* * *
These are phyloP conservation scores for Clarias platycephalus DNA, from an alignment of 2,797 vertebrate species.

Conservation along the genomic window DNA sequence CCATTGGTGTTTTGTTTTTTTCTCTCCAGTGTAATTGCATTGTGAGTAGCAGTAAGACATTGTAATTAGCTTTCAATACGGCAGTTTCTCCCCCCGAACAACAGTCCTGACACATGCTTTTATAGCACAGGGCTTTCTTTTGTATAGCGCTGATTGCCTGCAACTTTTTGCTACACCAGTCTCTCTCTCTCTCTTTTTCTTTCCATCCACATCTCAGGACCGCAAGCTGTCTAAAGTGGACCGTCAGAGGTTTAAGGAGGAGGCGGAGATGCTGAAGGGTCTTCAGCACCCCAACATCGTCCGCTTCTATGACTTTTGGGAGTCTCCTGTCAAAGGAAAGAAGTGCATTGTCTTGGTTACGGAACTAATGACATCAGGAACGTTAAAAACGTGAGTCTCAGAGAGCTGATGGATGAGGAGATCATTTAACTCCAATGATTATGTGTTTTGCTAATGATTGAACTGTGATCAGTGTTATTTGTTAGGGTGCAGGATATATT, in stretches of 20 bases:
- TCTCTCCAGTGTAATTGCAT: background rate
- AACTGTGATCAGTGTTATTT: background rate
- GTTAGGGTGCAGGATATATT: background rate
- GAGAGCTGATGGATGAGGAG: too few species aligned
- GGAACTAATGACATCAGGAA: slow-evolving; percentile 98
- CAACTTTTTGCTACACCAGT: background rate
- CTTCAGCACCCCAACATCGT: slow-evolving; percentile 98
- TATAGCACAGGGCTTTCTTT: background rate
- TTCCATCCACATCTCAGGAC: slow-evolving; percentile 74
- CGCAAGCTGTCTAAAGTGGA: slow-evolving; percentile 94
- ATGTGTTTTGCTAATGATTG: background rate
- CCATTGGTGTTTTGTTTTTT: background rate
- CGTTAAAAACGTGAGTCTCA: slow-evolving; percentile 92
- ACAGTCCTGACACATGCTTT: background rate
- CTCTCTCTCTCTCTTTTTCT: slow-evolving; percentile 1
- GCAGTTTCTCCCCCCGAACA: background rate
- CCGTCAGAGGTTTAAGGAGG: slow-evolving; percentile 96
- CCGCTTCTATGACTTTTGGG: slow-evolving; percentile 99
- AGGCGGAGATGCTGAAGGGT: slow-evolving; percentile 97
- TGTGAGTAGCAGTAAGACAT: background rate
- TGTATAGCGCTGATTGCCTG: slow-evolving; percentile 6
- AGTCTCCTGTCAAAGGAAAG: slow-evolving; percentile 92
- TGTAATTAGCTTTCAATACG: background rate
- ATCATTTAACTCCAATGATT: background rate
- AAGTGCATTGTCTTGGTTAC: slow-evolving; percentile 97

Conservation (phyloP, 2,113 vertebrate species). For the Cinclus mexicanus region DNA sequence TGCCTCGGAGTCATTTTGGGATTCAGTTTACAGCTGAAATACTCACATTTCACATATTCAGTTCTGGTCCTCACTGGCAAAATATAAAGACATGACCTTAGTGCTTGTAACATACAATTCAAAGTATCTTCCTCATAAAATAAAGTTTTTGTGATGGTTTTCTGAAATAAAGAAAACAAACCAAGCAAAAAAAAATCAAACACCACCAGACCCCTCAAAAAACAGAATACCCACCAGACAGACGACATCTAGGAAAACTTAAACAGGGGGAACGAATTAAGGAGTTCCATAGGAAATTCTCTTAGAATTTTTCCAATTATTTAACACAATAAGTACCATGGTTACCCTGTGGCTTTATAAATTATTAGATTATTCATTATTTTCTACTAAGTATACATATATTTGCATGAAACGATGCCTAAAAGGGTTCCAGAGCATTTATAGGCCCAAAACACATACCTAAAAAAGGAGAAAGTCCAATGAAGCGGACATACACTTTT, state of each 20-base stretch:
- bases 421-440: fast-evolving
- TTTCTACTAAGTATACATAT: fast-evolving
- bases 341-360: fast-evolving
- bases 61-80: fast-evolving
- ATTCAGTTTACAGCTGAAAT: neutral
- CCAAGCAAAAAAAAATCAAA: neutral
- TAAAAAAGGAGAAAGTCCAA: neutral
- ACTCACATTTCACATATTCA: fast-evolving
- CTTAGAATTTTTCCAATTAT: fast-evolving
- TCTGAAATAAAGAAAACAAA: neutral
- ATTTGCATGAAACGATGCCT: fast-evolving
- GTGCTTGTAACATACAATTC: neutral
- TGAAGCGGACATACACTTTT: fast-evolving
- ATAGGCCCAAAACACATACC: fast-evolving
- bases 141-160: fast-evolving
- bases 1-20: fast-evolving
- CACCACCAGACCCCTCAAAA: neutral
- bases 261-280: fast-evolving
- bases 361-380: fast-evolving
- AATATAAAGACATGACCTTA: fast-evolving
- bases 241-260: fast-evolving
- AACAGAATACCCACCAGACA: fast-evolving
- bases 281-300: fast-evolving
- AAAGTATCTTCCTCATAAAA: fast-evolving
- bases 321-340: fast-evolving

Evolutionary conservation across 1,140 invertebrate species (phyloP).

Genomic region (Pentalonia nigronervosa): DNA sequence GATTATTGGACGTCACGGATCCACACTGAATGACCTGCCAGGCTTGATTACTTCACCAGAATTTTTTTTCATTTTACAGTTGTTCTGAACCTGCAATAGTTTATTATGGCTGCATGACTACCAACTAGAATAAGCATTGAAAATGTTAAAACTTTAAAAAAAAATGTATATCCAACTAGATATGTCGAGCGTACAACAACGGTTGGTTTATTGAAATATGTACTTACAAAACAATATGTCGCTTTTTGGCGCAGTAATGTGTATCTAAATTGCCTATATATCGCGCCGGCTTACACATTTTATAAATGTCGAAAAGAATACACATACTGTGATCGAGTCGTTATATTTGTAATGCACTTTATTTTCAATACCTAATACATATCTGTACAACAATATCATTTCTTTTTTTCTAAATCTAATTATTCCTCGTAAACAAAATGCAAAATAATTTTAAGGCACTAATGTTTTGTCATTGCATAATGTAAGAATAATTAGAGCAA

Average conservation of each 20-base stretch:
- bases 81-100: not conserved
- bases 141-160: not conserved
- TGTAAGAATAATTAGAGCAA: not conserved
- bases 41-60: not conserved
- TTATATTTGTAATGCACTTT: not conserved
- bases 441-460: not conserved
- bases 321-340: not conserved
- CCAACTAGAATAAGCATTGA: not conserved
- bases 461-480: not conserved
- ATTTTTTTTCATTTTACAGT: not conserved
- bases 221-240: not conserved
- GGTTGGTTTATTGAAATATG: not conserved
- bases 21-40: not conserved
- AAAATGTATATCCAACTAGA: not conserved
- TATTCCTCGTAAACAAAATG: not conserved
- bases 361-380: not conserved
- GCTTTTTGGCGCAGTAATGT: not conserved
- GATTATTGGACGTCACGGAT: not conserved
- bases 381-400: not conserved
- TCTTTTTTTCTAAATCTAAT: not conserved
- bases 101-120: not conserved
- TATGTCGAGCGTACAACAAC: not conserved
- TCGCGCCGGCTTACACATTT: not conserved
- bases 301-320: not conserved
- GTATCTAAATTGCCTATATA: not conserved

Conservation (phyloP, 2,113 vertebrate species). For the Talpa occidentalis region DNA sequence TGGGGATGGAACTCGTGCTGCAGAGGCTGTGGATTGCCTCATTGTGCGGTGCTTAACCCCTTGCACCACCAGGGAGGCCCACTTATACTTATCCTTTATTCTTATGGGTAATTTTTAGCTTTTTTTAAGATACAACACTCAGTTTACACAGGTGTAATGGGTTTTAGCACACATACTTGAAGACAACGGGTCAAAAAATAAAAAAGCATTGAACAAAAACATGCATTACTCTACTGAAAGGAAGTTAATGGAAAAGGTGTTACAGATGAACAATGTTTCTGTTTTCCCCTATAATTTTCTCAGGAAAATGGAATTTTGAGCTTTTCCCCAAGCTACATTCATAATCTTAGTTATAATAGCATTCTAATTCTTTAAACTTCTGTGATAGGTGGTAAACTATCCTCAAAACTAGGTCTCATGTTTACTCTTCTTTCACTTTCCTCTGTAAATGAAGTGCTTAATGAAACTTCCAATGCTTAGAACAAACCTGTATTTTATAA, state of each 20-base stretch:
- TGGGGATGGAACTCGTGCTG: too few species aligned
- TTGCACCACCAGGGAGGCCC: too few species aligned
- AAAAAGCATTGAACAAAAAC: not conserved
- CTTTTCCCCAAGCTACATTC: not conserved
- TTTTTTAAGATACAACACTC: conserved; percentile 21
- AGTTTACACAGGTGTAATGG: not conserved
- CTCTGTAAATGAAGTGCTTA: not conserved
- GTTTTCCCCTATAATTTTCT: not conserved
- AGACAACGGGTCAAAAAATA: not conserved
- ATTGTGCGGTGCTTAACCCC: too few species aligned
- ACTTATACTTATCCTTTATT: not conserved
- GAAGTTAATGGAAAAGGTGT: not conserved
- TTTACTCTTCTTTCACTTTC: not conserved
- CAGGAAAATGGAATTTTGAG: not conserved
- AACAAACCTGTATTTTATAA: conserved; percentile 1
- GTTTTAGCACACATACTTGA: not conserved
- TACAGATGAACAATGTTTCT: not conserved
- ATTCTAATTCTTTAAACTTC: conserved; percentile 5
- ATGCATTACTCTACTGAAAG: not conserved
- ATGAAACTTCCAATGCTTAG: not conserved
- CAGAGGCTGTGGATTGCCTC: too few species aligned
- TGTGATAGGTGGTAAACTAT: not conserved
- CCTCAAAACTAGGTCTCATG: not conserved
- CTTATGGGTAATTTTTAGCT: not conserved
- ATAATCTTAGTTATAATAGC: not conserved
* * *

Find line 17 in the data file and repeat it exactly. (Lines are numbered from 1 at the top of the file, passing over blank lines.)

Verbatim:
- CTCTCTCTCTCTCTTTTTCT: slow-evolving; percentile 1